NAFWU condemns alleged brutalities against farmworker

17 Jul 2014 21:10pm
WINDHOEK, 17 JUL (NAMPA) - The leadership of the Namibia Farm Workers’ Union (NAFWU) have expressed dismay and disgust over alleged brutal assault committed against a farm worker in the Hochfeld area in Otjozondjupa Region in May this year.
The assault against the worker was allegedly committed by his employer's son at Farm George No:215, where he was employed, with the assistance of a member of the Namibian Police Force (NamPol) over missing sheep at the farm.
NAFWU's General Secretary, Rocco Nguvauva said during a media conference here on Thursday afternoon the alleged attack was committed against Andries Kasupi by his employer's son, Pieter Faber, with the assistance of police officer Martin Munyo, who is stationed at the Hochfeld Police Station.
“Some sheep went missing at Farm George No: 215, and the farm owner claimed that the missing sheep were stolen by his workers. The farm owner then summoned all his workers to his place at the farm and asked each of them about the missing sheep. After no one claimed any knowledge of the alleged missing sheep, the farm owner then consulted members of the Namibian Police Force stationed at the Hochfeld Police Station for help. Police officer Martin Munyo then accompanied the farm owner to the farm, and while at the farm, the police officer confronted the farm workers and singled out Andries Kasupi, among all others, as the culprit,” claimed Nguvauva.
He added that Kasupi was then questioned and beaten up by Munyo and Faber. The two men only stopped the beatings after Kasupi collapsed and fainted, said the unionist.
He further said the two men (Munyo and Faber) unsuccessfully wanted to force Kasupi to admit knowledge of the missing sheep, but because he could not admit something he had no knowledge of, they subsequently tortured him.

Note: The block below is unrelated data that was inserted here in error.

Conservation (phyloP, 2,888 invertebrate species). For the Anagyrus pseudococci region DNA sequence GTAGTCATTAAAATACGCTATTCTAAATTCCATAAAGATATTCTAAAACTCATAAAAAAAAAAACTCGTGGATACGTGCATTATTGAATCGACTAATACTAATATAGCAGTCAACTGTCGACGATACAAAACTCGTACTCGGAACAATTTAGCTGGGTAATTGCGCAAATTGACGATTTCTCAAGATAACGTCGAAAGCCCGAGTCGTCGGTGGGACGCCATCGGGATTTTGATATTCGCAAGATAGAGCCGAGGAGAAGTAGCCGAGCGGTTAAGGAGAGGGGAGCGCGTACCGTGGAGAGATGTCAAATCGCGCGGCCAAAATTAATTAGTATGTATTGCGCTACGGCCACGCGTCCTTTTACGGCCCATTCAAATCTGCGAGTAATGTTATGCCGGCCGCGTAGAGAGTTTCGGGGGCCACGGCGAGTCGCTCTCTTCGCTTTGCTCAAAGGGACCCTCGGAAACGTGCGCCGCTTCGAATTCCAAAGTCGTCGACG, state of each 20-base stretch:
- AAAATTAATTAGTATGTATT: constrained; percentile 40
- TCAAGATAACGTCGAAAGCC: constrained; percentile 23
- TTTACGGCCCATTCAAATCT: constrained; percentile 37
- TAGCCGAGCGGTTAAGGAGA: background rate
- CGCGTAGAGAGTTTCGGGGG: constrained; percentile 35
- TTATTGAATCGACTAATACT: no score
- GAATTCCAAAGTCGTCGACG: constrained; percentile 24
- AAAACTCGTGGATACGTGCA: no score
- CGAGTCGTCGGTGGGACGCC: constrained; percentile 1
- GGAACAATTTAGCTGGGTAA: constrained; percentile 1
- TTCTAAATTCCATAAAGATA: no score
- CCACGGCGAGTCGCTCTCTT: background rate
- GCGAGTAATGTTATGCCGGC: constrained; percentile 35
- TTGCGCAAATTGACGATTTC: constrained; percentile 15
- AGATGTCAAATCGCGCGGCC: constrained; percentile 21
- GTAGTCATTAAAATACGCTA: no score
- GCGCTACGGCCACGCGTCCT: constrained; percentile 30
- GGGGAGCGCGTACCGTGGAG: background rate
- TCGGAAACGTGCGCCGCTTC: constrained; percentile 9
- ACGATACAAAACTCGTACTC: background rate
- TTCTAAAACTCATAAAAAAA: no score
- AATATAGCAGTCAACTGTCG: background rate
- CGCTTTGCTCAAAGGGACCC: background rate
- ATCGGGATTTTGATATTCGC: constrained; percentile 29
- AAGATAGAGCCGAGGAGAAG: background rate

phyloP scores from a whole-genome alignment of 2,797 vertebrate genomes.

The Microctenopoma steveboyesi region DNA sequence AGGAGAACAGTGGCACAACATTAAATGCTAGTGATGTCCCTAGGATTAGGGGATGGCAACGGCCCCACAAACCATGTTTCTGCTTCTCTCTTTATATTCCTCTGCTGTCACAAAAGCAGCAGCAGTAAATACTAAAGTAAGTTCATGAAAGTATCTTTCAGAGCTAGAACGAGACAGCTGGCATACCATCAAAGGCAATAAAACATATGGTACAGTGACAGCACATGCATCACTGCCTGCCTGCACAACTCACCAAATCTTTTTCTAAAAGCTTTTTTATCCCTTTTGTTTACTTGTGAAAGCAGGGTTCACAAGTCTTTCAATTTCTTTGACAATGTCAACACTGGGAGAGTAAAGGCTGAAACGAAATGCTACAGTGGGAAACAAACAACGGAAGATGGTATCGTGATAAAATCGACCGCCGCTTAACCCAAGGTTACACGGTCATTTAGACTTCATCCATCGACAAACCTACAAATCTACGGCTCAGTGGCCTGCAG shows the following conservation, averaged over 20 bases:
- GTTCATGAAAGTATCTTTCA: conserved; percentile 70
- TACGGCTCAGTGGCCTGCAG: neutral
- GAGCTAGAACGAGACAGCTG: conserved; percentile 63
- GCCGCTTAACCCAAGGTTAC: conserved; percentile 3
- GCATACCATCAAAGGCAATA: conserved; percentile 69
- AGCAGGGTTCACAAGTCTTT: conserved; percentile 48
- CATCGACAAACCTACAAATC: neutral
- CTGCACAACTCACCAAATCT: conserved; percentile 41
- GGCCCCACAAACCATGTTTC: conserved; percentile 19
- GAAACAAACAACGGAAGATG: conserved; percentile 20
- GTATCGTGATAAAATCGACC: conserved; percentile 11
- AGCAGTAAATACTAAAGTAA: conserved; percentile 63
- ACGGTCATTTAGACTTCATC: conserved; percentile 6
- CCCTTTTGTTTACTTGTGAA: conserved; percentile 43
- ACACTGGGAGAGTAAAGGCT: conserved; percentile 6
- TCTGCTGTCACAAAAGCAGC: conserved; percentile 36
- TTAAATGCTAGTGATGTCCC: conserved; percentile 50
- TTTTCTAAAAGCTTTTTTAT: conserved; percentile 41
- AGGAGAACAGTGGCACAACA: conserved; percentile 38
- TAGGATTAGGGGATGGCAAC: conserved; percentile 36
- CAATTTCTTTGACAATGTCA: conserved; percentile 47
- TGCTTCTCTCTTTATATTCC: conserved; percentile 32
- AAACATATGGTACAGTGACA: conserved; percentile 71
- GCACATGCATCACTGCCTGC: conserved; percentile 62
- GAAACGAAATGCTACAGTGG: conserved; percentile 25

“Blood was running from Kasupi's ears, and his privates (genitals) were also damaged,” said Nguvauva.
After the alleged beatings, the police officer took Kasupi to the Hochfeld Police Station's holding cells and locked him up.
“The poor farm worker was bleeding for about two weeks while in police custody with no medical assistance provided to him. He could not eat. He could not go to the toilet for some days on his own. He was also vomiting due to some degree of abdominal damage. He was only taken to the Okahandja State Hospital for medical attention after a Good Samaritan saw him suffering in the police holding cells,” claimed Nguvauva.
He, therefore, strongly urged commercial farm owners and employers in the Hochfeld area to refrain from committing such brutalities against their employees.
With regard to the alleged conduct of the police officer, the union leader is asking Inspector-General of the Namibian Police Force (NamPol), Lieutenant-General Sebastian Ndeitunga to suspend the police officer with immediate effect.
Kasupi is said to be now living in Okahandja with family members.
Nguvauva and his team of labour inspectors have also opened a case against the farm owner, Munyo and Faber at the Hochfeld Police Station.